Basic Rules of SAT II TestTaking
There are some rules of strategy that apply to all SAT
II tests. These rules are so obvious that we hesitate to even call
them “strategies.” Some of these rules will seem more like common
sense to you than anything else. We don’t disagree. But it is amazing
how a timed test can warp and mangle common sense. So we offer the
following list.
Avoid Carelessness
There are two types of carelessness, both of which will
cost you points. The first type results from sheer overconfidence.
If you speed through the test without a second glance, you make
yourself vulnerable to misinterpreting questions, overlooking answer
choices, and making computational mistakes. As you take the test,
make a conscious effort to approach it calmly and methodically,
no matter how comfortable you are with the material. There’s nothing
worse than realizing you lost points due to sloppy mistakes.
Then there’s lack of confidence—a defeatist attitude is
your worst enemy when taking the SAT IIs, because if you automatically
assume you won’t be able to answer many of the questions, you’ll
give up at the first sign of difficulty and sabatoge your score.
Even if you don’t feel confident about the material, stay on track
and use our techniques for testtaking, and you might find you know
more (and get a better score) then you thought you would.
Be Careful Gridding In Your Answers
The computer that scores SAT II tests is unmerciful. If
you answered a question correctly, but somehow made a mistake in
marking your answer grid, the computer will mark that question as
wrong. If you skipped question 5, but put the answer to question
6 in row 5, and the answer to question 7 in row 6, etc., thereby
throwing off your answers for an entire section . . . it gets ugly.
Some testprep books advise that you fill in your answer
sheet five questions at a time rather than one at a time. Some suggest
that you do one question and then fill in the corresponding bubble.
We think you should fill out the answer sheet whatever way feels
most natural to you; just make sure you’re careful while doing it.
In our opinion, the best way to ensure that you’re being careful
is to talk silently to yourself. As you figure out an answer in
the test booklet and transfer it over to the answer sheet, say to
yourself: “Number 23, B. Number 24, E. Number 25, A.”
Know What’s in the Reference Area
At the beginning of SAT II Math IC, there is a reference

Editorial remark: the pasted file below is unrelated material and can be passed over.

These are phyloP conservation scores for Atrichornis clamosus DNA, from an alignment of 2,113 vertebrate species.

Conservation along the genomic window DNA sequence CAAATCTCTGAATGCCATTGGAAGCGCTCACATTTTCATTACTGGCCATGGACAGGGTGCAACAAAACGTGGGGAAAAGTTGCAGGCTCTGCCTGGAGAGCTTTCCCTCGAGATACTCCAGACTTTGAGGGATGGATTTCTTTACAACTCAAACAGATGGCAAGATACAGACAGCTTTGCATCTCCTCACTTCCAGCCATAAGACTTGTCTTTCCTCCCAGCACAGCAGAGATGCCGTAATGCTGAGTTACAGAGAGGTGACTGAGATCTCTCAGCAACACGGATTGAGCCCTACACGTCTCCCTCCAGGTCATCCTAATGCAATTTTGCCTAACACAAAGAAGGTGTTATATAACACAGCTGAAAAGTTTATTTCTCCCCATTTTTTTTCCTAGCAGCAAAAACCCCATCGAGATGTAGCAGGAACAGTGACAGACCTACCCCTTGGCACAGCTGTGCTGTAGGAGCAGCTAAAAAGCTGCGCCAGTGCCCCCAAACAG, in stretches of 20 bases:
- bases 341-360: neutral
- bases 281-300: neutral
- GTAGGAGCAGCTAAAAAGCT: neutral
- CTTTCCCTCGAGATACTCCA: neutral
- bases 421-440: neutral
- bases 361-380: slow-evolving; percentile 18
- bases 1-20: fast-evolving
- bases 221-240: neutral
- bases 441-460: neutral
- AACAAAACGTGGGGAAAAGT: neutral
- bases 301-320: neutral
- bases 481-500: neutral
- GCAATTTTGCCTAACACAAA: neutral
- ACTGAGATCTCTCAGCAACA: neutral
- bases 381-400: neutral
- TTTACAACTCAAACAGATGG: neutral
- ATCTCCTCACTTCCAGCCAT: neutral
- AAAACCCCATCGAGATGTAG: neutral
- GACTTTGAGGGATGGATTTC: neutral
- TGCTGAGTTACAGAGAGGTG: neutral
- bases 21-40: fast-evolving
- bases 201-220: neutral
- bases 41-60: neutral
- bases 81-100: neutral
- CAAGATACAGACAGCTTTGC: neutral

area that provides you with basic geometric formulas and information.
THE FOLLOWING INFORMATION IS FOR YOUR REFERENCE IN ANSWERING SOME OF THE QUESTIONS IN THIS TEST. Volume of a right circular cone with radius r and height h: Lateral area of a right circular cone with circumference of the base c and slant height l: Volume of a sphere with radius r: Surface area of a sphere with radius r: Volume of a pyramid with base area B and height h: 
You should know all these formulas without needing the
reference area; don’t neglect to memorize and understand the formulas
because you have the reference area as a crutch. Instead, see the
reference area as a hint to you about what formulas are likely to
be needed on the test. If you know those formulas without having
to flip back to the reference area, you’ll save time, which puts
you one step ahead.
Write All Over Your Test Booklet . . .
Draw diagrams or write out equations to help you think.
Mark up graphs or charts as necessary. Cross out answers that can’t
be right. Basically, the test booklet is yours to write all over,
and writing can often help clarify things, allowing you to work
more quickly with fewer mistakes.
. . . But Remember that the SAT Rewards Answers,
Not Work
That said, we must qualify our advice. Doing
math scratchwork can definitely help you avoid careless errors,
but doing pristine work, or more work than necessary, can be more
timeconsuming than it’s worth. You must find a balance between
speed and accuracy. You need to be able to follow and understand
your work, but other people don’t. Nobody will look at or reward
your work, so don’t write it out as if you’re being judged.